Thomas Jefferson Papers

To Thomas Jefferson from Amos Windship, 2 May 1801

From Amos Windship

George Town 2d May 1801


I beg leave to state to you some Circumstances attending, the Court Marshall held on me in Novr. last past—I Confess I had not the smallest Idea of its being any thing more than a Court of inquiry—and for this reason, no Notice had been given me—untill the day before it took place—on Sunday at four OClock PM—I recd a Billit from Capt Talbot, by one of his Midshipman, requesting my attendance on Board of his ship, the next Morning at Nine oclock to answer to certain charges—the Ship lay Six Miles from Town—unprepared as I was I appeared—found Capt Talbot & all his officers & one other officer belonging to the Ship Herald—composed the Court—had I have thought their openion was to be final, I should have asked for time to prepare myself—and I should have made a Very different defence—I must say, I think myself hardly delt by—

It is a Matter of great concern to me & My family—if I Suffer the disgrace of being discharged the Service—I have had no other means of Support—have been keept in suspence for six Months, prevented me from doing any other Business—and Besides I know myself innocent of the Charges Brought against me, excepting not obtaining leave of Capt Talbot who was off the harbour, at the time, and who has since tould me, that had I have sent to him, he had no doubt but what he should have granted me leave to return home—I Can prove by Mr. Levy Naval agent, then at the Cape, who is here present, that I was very sick, and I Confess I was alarmed at my own situation—It was the Openion of Doctr. Stevens, our Consul-General, the only chance for my recovery was, to quit the place as soon as possable—I am sorry for what ever has been amiss—I humbly beg Sir, you will consider of my situation—and so far Mitigate the sentence of the Court as you in your goodness, shall think proper—in duty Bound shall ever Pray—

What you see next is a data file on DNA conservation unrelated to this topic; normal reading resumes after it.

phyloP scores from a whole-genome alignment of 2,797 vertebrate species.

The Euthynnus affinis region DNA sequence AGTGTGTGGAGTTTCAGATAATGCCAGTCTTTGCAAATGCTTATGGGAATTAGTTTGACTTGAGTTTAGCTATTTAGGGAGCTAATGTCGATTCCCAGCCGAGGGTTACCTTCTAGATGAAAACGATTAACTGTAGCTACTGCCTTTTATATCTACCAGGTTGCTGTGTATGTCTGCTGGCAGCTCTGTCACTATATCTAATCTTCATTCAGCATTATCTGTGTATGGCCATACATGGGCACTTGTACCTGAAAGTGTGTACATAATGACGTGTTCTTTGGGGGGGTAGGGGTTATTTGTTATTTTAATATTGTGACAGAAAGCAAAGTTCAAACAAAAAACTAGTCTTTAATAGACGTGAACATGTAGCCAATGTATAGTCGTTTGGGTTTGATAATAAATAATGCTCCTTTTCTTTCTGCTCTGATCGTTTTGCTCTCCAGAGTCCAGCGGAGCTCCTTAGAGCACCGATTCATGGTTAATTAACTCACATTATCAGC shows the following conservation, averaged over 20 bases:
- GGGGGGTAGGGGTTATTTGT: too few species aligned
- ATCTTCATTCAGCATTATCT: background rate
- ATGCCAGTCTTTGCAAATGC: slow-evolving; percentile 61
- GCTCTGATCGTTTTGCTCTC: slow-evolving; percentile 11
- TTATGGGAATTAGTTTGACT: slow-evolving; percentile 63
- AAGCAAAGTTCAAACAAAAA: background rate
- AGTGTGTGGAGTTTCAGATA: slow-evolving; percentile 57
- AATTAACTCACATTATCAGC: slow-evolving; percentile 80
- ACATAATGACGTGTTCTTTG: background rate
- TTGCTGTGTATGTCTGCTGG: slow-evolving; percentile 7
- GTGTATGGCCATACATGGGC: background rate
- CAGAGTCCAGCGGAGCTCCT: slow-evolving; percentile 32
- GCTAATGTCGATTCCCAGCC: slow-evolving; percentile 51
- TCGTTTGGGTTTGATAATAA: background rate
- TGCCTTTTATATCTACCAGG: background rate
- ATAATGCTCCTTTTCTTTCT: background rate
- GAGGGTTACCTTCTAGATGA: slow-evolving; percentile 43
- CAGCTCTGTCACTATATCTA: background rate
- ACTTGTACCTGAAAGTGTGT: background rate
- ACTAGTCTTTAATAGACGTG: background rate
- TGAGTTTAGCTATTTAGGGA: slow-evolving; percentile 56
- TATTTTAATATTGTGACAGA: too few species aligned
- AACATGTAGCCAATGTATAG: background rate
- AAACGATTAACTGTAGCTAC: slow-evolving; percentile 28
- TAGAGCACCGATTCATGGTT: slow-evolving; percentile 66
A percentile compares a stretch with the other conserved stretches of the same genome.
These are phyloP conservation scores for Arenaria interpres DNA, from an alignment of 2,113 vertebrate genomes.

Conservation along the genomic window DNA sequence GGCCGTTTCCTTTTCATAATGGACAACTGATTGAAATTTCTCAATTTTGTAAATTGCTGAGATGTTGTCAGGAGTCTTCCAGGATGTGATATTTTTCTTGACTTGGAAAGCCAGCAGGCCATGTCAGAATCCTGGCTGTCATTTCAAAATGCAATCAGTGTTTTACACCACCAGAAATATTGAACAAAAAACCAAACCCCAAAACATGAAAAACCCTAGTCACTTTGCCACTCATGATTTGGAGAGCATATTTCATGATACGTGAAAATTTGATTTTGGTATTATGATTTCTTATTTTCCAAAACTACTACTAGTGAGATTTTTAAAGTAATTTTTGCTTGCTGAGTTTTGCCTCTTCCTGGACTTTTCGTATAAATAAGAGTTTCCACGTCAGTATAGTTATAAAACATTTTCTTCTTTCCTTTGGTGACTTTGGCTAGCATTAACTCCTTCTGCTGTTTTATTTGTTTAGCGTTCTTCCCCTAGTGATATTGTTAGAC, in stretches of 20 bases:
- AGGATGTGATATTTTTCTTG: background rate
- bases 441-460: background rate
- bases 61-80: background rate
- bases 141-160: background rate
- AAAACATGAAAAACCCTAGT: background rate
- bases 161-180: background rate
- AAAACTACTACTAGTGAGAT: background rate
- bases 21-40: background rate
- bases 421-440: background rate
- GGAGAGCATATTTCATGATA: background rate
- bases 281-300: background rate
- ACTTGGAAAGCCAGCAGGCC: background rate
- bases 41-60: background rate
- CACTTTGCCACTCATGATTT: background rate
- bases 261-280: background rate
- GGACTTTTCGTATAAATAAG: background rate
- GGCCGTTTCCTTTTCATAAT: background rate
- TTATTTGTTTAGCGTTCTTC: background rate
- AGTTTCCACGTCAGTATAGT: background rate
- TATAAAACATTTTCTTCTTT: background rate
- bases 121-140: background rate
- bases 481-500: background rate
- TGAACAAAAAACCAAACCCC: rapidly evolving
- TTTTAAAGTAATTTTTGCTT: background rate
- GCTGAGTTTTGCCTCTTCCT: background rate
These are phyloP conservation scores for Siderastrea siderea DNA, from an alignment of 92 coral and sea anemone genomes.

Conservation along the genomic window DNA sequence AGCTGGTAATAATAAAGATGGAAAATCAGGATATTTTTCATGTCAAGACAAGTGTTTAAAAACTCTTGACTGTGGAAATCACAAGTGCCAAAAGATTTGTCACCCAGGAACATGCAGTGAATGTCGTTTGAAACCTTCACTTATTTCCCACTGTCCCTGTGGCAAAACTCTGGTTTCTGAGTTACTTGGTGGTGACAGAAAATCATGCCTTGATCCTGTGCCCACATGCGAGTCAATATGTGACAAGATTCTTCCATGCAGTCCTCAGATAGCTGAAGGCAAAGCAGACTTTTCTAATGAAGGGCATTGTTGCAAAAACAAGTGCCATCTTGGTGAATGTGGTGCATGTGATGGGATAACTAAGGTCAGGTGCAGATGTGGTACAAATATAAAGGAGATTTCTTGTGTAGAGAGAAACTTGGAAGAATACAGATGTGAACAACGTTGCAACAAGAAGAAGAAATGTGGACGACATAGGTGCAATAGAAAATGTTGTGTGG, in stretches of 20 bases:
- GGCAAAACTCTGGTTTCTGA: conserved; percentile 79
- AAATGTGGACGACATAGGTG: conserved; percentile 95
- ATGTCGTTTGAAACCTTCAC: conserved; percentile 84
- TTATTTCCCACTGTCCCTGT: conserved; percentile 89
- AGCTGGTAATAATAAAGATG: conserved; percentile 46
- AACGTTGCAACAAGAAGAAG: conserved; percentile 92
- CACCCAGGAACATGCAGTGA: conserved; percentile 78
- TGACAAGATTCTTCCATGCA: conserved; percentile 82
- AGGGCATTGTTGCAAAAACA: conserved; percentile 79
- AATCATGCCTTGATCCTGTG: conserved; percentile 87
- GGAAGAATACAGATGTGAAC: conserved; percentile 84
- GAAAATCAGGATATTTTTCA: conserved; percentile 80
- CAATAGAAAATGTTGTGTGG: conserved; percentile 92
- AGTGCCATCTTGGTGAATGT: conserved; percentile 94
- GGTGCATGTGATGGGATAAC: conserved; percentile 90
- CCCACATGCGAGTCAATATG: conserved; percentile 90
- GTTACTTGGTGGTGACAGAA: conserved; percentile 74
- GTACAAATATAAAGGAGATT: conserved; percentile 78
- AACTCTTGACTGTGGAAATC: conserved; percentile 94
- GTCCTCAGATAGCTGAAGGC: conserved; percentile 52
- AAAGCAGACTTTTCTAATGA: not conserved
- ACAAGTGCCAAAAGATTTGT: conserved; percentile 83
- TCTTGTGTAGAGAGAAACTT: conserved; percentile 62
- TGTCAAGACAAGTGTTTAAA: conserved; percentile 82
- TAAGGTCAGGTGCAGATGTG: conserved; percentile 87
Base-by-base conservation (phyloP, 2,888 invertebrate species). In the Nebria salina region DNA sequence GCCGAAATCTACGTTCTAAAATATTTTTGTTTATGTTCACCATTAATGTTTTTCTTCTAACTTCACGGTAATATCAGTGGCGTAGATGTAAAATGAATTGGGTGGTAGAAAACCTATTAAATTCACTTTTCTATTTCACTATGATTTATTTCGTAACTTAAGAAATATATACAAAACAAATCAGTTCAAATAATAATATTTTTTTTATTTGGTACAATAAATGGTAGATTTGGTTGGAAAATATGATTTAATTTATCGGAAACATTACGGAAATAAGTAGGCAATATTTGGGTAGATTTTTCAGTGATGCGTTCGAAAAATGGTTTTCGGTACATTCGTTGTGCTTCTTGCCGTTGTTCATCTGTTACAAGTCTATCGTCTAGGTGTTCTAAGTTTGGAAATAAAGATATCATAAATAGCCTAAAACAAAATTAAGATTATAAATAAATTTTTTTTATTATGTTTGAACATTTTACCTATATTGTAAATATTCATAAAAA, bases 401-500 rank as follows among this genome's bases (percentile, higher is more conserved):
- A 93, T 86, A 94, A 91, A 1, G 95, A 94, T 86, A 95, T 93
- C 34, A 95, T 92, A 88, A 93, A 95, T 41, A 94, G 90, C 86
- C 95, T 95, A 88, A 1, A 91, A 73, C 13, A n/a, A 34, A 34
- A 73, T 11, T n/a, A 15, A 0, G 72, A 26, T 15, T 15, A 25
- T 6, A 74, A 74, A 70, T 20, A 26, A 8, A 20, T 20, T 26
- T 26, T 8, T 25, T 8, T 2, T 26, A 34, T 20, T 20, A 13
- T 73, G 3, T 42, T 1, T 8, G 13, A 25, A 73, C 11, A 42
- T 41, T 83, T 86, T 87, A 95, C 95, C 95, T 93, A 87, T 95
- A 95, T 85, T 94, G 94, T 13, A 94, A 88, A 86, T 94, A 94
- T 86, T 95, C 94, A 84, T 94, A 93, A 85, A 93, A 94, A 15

Amos Windship

RC (DNA: RG 125, GCMCI); at head of text: “Thomas Jefferson President of the United States of America”; endorsed by TJ as received 2 May and so recorded in SJL with notation “N”; also endorsed by TJ: “remitted to be filed with the other papers—Th:J.”

Amos Windship (1745–1813) was a physician and apothecary from Massachusetts, with an established history of fraud, deception, and misconduct in his public and private affairs. He was expelled from Harvard in 1768 for theft. During the Revolutionary War he served as surgeon on the Continental frigate Alliance. After quitting the service, he embarked on a series of commercial misadventures, which led to a term in debtor’s prison. In September 1799 he was appointed surgeon on the ship Herald (NDQW description begins Dudley W. Knox, ed., Naval Documents Related to the Quasi-War between the United States and France, Naval Operations, Washington, D.C., 1935–38, 7 vols. (cited by years) description ends , Dec. 1800 to Dec. 1801, 358; Colonial Society of Massachusetts, Publications, 71 vols. [Boston, 1895– ], 25:141–71; Sibley description begins John L. Sibley and Clifford K. Shipton, Sibley’s Harvard Graduates: Biographical Sketches of Those Who Attended Harvard College, Cambridge, Mass., 1873– , 18 vols. description ends , 17:673–9).

In April 1800, while the Herald was at Cap-Français, Windship left the vessel without permission and returned to Boston. Brought before a court-martial in Boston on 24–25 Nov., he was charged with deserting his post, selling the ship’s medical stores for his own profit, and habitual drunkenness. Finding Windship guilty of the first two charges, the court sentenced him to be cashiered and forever banned from employment in the service of the U.S. and to forfeit any pay and subsistence due him. On 30 Apr., Samuel Smith forwarded a paper to TJ respecting Windship’s trial, adding that it was up to the president “to approve or disapprove” the sentence (RC in DLC, at foot of text: “President of the U. States,” endorsed by TJ as received 30 Apr. and so recorded in SJL; FC in Lb in DNA: RG 45, LSP). The paper was probably a transcript of Windship’s court-martial, at the bottom of which TJ wrote on 2 May: “The President of the US. approves of the preceding sentence in the case of Amos Winship Surgeon except as much thereof as forfiets his pay due at the time of his departure from the ship without leave, towit the 22d. April 1800” (MS in DNA: RG 125, GCMCI).

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